She said she hired a private investigator for about six months. She followed up on rumors that her daughter was being kept by two "bad guys" nicknamed Double and Diablo. She's met with a local homeless man who wanted to help her. She received texts from burner phones from a person or people claiming they had seen Hammond in December 2019 and that she was being sex trafficked in Massachusetts and California — something Martinez is investigating — though she said she takes the information with a grain of salt.
Some people are taking advantage of her desperation.
Moretti said she's been sent threatening scams "over and over again" from people who say they will share her daughter's location in exchange for money.
In one instance, she was even sent a photoshopped picture of a woman with a man's hand over her mouth. A person had edited the eyes and face of the woman to match a photo of Hammond. Detectives confirmed it was not a real photo.
"You're already suffering, you're already hurting, and then for somebody to do that..." Moretti said, drifting off.
"But as a mother, I'm not going to take any lead and throw it in the corner — we’re going to follow everything," she added.
She recently was able to share her daughter's photo on "Dr. Phil" (at 13:19 mark) along with other missing and murdered indigenous people.
Moretti said her daughter has Cherokee blood as both her grandmother and her father are Cherokee.
According to Colorado Bureau of Investigation records as of Tuesday evening, 14 missing people in Colorado are identified as "Indian." Four are female and 10 are male. Currently, 1,429 people are missing statewide, according to the CBI.
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Hammond has shoulder-length hair and brown eyes. Her septum is pierced and she has multiple tattoos, including stars on her left arm, a skull on her right hand, and a cat with a bong on one of her shoulders. She was not as muscular in 2019 as she was in some previous photos, and her hair is longer. The day she disappeared, she was wearing black Nike shoes, khaki shorts and a black tank top.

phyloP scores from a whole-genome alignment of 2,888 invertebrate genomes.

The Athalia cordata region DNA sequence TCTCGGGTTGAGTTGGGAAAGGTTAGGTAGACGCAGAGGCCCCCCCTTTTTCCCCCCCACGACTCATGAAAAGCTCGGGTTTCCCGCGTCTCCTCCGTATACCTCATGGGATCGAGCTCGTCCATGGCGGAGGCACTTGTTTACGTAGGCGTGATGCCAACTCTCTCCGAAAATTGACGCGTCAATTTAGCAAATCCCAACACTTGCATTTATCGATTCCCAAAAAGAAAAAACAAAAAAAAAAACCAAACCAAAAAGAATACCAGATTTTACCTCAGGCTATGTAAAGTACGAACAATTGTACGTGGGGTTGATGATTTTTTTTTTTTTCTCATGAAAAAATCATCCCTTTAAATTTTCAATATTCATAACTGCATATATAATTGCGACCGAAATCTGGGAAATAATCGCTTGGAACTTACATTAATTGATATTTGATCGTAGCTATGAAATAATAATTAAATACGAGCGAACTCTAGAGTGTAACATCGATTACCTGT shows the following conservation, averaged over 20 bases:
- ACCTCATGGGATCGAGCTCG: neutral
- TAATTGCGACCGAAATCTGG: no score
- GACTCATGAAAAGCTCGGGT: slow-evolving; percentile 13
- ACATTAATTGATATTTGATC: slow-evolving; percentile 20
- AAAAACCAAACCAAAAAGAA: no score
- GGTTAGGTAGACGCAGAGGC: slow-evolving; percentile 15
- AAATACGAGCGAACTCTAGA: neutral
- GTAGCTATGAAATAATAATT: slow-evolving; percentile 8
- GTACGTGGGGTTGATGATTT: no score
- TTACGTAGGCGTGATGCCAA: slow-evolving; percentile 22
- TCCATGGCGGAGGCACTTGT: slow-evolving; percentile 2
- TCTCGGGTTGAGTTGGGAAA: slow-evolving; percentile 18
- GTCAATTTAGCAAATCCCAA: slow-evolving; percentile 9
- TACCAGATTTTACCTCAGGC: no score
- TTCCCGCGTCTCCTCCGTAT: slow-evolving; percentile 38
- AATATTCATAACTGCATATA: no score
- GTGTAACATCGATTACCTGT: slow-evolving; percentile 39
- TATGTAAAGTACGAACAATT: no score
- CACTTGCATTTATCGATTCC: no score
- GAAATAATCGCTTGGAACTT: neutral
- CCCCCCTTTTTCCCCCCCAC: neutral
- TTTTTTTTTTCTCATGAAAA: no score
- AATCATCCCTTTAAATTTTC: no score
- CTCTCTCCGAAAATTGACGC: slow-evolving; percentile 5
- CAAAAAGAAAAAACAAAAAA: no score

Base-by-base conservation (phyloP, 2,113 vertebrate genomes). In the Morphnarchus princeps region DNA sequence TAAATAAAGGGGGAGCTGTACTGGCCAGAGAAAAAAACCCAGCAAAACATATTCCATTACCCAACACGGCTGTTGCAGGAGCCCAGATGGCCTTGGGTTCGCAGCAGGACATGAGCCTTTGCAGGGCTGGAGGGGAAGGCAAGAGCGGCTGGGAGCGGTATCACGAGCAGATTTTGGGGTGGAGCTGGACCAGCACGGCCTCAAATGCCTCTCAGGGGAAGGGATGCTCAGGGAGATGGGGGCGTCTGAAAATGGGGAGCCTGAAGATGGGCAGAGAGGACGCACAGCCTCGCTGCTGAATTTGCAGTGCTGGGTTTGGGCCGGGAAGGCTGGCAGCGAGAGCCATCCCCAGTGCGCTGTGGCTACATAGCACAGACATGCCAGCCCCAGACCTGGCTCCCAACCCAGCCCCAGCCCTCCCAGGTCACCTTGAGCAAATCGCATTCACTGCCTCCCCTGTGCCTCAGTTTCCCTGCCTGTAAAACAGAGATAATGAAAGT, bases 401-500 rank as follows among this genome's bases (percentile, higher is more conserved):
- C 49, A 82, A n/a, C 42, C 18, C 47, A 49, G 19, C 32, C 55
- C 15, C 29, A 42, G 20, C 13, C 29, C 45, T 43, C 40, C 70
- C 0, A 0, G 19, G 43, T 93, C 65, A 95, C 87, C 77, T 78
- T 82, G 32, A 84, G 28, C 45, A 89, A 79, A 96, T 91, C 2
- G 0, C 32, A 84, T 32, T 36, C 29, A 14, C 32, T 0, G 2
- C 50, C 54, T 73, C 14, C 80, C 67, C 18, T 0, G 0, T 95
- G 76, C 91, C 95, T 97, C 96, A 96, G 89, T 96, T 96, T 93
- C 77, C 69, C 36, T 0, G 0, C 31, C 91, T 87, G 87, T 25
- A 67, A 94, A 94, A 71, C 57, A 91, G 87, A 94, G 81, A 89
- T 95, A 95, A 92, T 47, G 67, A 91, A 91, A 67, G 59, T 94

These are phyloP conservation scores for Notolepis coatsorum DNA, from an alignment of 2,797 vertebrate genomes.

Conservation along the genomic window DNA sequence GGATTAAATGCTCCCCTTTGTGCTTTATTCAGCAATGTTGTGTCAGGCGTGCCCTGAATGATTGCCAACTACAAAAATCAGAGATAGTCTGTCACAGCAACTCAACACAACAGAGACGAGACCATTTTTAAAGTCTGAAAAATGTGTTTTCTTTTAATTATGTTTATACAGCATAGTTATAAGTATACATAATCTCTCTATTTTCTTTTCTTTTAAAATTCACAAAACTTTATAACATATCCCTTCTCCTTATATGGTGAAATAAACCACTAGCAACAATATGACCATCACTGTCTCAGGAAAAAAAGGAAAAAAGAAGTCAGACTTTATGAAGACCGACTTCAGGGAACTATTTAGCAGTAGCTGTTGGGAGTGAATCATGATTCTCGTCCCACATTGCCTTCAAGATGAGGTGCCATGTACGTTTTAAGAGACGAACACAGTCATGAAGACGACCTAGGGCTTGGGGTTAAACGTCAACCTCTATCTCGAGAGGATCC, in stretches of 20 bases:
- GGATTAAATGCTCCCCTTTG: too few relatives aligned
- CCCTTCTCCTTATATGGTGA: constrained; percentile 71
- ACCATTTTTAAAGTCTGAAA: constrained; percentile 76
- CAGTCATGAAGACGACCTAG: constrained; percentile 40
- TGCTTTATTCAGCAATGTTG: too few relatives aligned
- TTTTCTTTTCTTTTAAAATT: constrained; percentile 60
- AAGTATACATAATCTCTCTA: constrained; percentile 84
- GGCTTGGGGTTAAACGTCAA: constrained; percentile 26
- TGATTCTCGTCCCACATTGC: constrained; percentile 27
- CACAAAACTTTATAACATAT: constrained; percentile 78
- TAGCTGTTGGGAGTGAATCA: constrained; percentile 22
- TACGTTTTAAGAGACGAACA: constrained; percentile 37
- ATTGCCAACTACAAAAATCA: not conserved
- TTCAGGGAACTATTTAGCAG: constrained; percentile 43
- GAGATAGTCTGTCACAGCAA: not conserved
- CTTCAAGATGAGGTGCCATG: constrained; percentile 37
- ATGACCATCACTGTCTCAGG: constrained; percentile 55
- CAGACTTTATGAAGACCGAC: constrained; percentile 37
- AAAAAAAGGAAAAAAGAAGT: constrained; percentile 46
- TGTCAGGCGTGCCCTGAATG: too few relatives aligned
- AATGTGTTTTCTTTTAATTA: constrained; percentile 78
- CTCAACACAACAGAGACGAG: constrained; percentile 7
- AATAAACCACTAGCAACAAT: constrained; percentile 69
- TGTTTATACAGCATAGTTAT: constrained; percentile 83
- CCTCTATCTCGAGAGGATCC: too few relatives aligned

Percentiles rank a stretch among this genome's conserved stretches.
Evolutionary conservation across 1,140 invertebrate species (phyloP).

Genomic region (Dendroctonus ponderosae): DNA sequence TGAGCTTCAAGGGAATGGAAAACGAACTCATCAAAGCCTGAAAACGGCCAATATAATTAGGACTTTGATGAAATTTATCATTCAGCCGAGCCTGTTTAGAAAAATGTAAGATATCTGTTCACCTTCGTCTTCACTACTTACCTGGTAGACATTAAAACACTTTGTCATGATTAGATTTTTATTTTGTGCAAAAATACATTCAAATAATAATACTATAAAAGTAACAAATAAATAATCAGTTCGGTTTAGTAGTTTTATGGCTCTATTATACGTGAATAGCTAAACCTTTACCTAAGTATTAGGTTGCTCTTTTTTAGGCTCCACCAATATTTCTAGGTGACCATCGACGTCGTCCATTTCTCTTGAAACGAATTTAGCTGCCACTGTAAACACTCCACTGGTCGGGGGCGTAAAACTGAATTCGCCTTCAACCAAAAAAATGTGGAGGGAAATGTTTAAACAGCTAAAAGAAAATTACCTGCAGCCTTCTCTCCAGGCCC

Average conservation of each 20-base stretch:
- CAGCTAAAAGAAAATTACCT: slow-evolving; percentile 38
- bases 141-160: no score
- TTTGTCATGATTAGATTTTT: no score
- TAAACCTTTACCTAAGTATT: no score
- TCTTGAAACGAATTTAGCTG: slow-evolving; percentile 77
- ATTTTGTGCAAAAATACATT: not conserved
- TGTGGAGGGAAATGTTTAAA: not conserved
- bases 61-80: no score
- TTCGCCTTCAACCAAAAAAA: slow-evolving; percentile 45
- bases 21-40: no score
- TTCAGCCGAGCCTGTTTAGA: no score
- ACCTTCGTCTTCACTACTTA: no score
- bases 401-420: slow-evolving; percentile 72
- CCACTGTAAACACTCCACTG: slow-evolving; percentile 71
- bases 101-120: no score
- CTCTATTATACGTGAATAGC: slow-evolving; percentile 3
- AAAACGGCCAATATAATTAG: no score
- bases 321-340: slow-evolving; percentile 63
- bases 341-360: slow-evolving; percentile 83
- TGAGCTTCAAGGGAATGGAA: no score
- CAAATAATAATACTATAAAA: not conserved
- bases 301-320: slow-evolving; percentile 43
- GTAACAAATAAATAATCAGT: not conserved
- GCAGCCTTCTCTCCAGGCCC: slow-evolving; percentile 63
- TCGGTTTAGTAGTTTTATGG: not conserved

She is about 5 feet, 5 inches tall and 115 pounds.
A $50,000 reward is available for information leading to her location.
Anybody with information on Hammond's whereabouts can call the Alamosa County Sheriff's Office at 719-225-5824 with case #190963 or Moretti at 719-937-9709. Moretti posts regular updates on her daughter's case on the Facebook page Please Help Find Rashell Hammond.
Moretti said she wants to share her cell number because her phone number changed and her daughter wouldn't know her new number unless she sees it on one of the flyers.
In February 2021, SR21-005 was passed in Colorado, designating Feb. 4, 2021 as Missing Persons Day in the state. Hammond’s name is mentioned in the full text.